Do they expect us to believe it all again? With weary familiarity, I have been reading the government’s claims that we face a heightened “terror threat”. UK governments have been making this claim every so often since 2001. It is usually followed by a fresh restriction of civil liberties or the departure of British troops to yet another war zone.
This morning, I was invited onto BBC Ulster’s Sunday Sequence programme to discuss my response as a Christian pacifist to the situation in northern Iraq. Our discussion followed headlines reporting that English church leaders have criticised the UK government’s response to Islamic extremism.
The stories from Iraq are getting worse. There is news of massacres and threatened massacres, reported deaths and abductions, the sufferings of Yazidis, Christians and the many Muslims who reject the message of ISIS. It makes me sad and angry in equal measure.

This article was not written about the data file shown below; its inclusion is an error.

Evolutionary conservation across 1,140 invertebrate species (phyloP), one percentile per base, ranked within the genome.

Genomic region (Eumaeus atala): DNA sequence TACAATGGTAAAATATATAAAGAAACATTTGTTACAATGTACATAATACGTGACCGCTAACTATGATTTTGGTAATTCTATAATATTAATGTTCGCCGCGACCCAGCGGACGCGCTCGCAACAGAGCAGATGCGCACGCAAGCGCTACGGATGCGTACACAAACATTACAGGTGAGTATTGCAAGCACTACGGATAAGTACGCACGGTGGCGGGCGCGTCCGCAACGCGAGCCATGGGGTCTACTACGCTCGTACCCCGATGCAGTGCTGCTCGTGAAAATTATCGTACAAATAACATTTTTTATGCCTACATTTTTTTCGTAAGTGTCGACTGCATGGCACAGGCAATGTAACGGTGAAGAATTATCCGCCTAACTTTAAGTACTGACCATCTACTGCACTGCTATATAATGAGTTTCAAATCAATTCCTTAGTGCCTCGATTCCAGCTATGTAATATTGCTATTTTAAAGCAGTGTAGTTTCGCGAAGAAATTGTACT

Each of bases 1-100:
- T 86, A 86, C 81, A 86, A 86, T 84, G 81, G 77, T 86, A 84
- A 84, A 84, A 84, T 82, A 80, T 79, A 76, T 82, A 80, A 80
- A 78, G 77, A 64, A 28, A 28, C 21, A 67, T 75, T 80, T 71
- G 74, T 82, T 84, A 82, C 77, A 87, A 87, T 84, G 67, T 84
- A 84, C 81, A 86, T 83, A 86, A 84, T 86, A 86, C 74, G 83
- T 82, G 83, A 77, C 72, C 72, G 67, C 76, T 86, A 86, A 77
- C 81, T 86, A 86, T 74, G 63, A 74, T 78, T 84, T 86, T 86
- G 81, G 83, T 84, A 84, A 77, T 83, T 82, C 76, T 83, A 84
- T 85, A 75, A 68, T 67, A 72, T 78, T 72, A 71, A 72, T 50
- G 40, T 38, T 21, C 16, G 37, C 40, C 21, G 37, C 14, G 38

The recall of Parliament during a recess is a signifier that grave matters are afoot. As the debating forum of a democracy, it does more than make decisions – it expresses itself in full view of the electorate it is there to represent.
‘It looks as if the end could be very near.’ This was the emotional response of Canon Andrew White, the Vicar of Baghdad this morning, when asked about the prospects for Christianity in Iraq. He was at pains to stress that Christians and Muslims in Iraq have lived and worked together peacefully for centuries: it is terrorism, not Islam that is the problem.